Richard Turbet


Muffat: Missa in labore requies

Le Banquet Céleste, La Guilde des Mercenaires conducted by Damien Guillon
Versailles Spectacles CVS106

It would be hard to find a better example of the current strength of early music in France than this splendid collaboration between two ensembles based not in a major population centre but in the provinces. One, the vocal ensemble Le Banquet Céleste, is likely to be familiar to anyone who follows the early music scene, but La Guilde de Mercenaires, fundamentally a wind and brass ensemble and like Le Banquet based in Brittany may be a less well-known name. In a note Damien Guillon tells of how their mutual ambition to perform and record Georg Muffat’s monumental 24-part Missa in labore requies (‘rest in our toil’), words taken from the medieval sequence, Veni Sancte spiritus) came to be realised in the superb acoustic of the Chapelle Royale at Versailles.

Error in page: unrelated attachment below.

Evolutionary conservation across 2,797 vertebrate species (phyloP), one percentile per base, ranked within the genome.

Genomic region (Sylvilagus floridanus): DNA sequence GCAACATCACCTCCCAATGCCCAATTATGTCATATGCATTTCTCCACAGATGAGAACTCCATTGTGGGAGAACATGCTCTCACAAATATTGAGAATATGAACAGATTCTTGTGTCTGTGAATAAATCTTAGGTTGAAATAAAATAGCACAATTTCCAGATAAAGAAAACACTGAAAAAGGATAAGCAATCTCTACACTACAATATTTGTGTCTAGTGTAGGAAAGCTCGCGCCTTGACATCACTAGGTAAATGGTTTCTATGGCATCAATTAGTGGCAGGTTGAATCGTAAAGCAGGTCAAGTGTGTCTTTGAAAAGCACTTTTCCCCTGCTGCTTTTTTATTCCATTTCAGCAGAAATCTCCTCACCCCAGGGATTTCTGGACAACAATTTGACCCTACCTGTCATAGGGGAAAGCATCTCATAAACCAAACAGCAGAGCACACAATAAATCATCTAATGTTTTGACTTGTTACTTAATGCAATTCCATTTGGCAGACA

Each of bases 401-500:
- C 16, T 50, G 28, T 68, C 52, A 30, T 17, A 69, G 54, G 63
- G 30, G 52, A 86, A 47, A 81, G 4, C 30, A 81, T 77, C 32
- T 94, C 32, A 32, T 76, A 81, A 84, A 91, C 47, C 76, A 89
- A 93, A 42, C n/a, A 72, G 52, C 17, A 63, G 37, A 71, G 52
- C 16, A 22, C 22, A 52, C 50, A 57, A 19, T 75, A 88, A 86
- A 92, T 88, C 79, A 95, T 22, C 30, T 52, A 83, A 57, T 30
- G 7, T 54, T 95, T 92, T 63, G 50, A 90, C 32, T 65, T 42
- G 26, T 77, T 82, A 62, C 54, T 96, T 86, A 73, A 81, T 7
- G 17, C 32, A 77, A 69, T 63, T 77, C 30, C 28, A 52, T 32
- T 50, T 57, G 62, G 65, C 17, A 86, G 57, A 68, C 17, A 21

Muffat’s Mass is one of a number of such works composed for Salzburg Cathedral as part of the Counter-Reformation assault on the senses, the creation of brilliantly theatrical liturgy. Salzburg Cathedral, with its separate galleries, offered an ideal venue (there is a strong temptation to say stage) in which to exploit the polychoral tradition that had developed in Venice in the 16th century. Such works required the disposition of both vocal and instrumental choirs distributed in the various galleries. The most famous of such works is, of course, the so-called Missa Salisburgensis, once attributed to the Italian composer Orazio Benevoli (1605-1672), but now firmly established as the work of Biber.